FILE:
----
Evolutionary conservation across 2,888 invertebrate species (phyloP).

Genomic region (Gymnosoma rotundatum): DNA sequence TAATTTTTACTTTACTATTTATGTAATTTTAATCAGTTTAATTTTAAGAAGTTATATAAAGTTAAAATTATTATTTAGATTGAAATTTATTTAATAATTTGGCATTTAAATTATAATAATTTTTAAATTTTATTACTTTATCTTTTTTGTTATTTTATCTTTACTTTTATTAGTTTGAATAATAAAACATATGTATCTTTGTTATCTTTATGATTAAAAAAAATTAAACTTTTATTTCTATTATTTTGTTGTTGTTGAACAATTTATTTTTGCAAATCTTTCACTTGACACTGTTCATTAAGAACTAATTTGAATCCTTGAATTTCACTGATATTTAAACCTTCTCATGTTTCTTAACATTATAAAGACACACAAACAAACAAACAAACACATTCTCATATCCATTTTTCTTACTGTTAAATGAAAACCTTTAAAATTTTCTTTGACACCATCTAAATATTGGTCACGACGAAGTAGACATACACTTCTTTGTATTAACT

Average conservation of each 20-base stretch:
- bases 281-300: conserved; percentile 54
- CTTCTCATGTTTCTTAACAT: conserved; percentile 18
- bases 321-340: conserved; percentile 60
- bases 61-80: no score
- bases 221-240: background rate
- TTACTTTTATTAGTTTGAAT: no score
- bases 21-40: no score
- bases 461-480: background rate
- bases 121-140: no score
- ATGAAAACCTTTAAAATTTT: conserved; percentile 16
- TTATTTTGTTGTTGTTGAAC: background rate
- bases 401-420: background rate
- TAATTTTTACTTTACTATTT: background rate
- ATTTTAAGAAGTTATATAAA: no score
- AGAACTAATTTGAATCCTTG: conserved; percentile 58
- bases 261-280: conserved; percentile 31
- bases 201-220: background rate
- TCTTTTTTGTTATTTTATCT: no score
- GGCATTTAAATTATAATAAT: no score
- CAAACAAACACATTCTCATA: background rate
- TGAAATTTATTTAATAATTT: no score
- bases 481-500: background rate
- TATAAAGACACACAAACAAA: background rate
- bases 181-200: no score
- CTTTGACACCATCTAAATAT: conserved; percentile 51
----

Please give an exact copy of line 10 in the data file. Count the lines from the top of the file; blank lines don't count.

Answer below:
- bases 21-40: no score